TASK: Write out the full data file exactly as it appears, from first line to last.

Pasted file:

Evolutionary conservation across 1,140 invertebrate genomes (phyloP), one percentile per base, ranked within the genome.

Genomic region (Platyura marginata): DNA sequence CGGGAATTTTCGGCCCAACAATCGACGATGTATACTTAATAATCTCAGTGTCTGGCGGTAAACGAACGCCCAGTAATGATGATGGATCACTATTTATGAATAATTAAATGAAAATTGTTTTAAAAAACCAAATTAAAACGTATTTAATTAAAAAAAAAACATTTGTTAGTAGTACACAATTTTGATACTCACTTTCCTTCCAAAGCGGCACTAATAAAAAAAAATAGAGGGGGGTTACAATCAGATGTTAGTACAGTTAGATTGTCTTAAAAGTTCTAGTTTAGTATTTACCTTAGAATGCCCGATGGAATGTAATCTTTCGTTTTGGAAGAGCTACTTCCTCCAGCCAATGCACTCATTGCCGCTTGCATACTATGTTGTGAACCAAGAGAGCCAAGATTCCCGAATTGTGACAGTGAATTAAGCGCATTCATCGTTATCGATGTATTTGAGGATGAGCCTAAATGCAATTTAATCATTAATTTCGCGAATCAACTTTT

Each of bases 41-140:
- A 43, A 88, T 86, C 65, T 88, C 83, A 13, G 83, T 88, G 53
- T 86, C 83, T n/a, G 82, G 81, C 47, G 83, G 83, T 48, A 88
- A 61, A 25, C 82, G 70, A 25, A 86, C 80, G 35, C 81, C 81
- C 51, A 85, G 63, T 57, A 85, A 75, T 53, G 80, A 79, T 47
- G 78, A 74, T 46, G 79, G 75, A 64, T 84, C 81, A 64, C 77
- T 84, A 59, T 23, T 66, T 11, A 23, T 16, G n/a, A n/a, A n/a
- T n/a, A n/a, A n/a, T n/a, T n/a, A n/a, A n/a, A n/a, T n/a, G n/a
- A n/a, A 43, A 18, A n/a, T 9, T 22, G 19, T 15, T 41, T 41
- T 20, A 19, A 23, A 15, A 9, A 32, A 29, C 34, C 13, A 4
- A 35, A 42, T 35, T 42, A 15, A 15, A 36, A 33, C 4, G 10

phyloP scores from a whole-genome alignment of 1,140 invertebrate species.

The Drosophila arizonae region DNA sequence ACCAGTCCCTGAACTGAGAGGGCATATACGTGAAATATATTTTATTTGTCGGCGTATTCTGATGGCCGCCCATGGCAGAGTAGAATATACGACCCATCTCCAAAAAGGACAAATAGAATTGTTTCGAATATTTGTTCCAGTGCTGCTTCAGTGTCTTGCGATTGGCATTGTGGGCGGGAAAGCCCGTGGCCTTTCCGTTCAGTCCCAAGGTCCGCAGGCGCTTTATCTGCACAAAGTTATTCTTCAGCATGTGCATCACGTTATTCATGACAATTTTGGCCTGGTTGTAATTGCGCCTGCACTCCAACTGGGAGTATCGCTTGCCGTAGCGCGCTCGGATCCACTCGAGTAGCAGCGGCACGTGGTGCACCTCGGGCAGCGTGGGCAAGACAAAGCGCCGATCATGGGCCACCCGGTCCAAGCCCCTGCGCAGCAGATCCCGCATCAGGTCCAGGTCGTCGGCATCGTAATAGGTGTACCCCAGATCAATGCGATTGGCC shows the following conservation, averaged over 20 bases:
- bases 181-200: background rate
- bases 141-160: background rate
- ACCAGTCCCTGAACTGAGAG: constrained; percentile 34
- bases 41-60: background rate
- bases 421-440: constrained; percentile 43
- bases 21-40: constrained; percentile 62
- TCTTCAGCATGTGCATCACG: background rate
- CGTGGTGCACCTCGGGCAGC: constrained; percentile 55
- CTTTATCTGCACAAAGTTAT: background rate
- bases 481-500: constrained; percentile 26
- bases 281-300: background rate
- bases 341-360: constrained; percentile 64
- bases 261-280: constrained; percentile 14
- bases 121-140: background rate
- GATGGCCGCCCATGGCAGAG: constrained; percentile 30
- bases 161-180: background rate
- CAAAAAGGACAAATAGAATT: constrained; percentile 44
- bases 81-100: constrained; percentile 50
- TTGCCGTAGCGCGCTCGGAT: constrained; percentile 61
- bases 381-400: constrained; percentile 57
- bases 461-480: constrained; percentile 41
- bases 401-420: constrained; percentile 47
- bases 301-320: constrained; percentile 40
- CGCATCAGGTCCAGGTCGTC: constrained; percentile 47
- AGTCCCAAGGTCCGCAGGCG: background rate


Evolutionary conservation across 1,140 invertebrate genomes (phyloP), one percentile per base, ranked within the genome.

Genomic region (Platyura marginata): DNA sequence CGGGAATTTTCGGCCCAACAATCGACGATGTATACTTAATAATCTCAGTGTCTGGCGGTAAACGAACGCCCAGTAATGATGATGGATCACTATTTATGAATAATTAAATGAAAATTGTTTTAAAAAACCAAATTAAAACGTATTTAATTAAAAAAAAAACATTTGTTAGTAGTACACAATTTTGATACTCACTTTCCTTCCAAAGCGGCACTAATAAAAAAAAATAGAGGGGGGTTACAATCAGATGTTAGTACAGTTAGATTGTCTTAAAAGTTCTAGTTTAGTATTTACCTTAGAATGCCCGATGGAATGTAATCTTTCGTTTTGGAAGAGCTACTTCCTCCAGCCAATGCACTCATTGCCGCTTGCATACTATGTTGTGAACCAAGAGAGCCAAGATTCCCGAATTGTGACAGTGAATTAAGCGCATTCATCGTTATCGATGTATTTGAGGATGAGCCTAAATGCAATTTAATCATTAATTTCGCGAATCAACTTTT

Each of bases 41-140:
- A 43, A 88, T 86, C 65, T 88, C 83, A 13, G 83, T 88, G 53
- T 86, C 83, T n/a, G 82, G 81, C 47, G 83, G 83, T 48, A 88
- A 61, A 25, C 82, G 70, A 25, A 86, C 80, G 35, C 81, C 81
- C 51, A 85, G 63, T 57, A 85, A 75, T 53, G 80, A 79, T 47
- G 78, A 74, T 46, G 79, G 75, A 64, T 84, C 81, A 64, C 77
- T 84, A 59, T 23, T 66, T 11, A 23, T 16, G n/a, A n/a, A n/a
- T n/a, A n/a, A n/a, T n/a, T n/a, A n/a, A n/a, A n/a, T n/a, G n/a
- A n/a, A 43, A 18, A n/a, T 9, T 22, G 19, T 15, T 41, T 41
- T 20, A 19, A 23, A 15, A 9, A 32, A 29, C 34, C 13, A 4
- A 35, A 42, T 35, T 42, A 15, A 15, A 36, A 33, C 4, G 10

phyloP scores from a whole-genome alignment of 1,140 invertebrate species.

The Drosophila arizonae region DNA sequence ACCAGTCCCTGAACTGAGAGGGCATATACGTGAAATATATTTTATTTGTCGGCGTATTCTGATGGCCGCCCATGGCAGAGTAGAATATACGACCCATCTCCAAAAAGGACAAATAGAATTGTTTCGAATATTTGTTCCAGTGCTGCTTCAGTGTCTTGCGATTGGCATTGTGGGCGGGAAAGCCCGTGGCCTTTCCGTTCAGTCCCAAGGTCCGCAGGCGCTTTATCTGCACAAAGTTATTCTTCAGCATGTGCATCACGTTATTCATGACAATTTTGGCCTGGTTGTAATTGCGCCTGCACTCCAACTGGGAGTATCGCTTGCCGTAGCGCGCTCGGATCCACTCGAGTAGCAGCGGCACGTGGTGCACCTCGGGCAGCGTGGGCAAGACAAAGCGCCGATCATGGGCCACCCGGTCCAAGCCCCTGCGCAGCAGATCCCGCATCAGGTCCAGGTCGTCGGCATCGTAATAGGTGTACCCCAGATCAATGCGATTGGCC shows the following conservation, averaged over 20 bases:
- bases 181-200: background rate
- bases 141-160: background rate
- ACCAGTCCCTGAACTGAGAG: constrained; percentile 34
- bases 41-60: background rate
- bases 421-440: constrained; percentile 43
- bases 21-40: constrained; percentile 62
- TCTTCAGCATGTGCATCACG: background rate
- CGTGGTGCACCTCGGGCAGC: constrained; percentile 55
- CTTTATCTGCACAAAGTTAT: background rate
- bases 481-500: constrained; percentile 26
- bases 281-300: background rate
- bases 341-360: constrained; percentile 64
- bases 261-280: constrained; percentile 14
- bases 121-140: background rate
- GATGGCCGCCCATGGCAGAG: constrained; percentile 30
- bases 161-180: background rate
- CAAAAAGGACAAATAGAATT: constrained; percentile 44
- bases 81-100: constrained; percentile 50
- TTGCCGTAGCGCGCTCGGAT: constrained; percentile 61
- bases 381-400: constrained; percentile 57
- bases 461-480: constrained; percentile 41
- bases 401-420: constrained; percentile 47
- bases 301-320: constrained; percentile 40
- CGCATCAGGTCCAGGTCGTC: constrained; percentile 47
- AGTCCCAAGGTCCGCAGGCG: background rate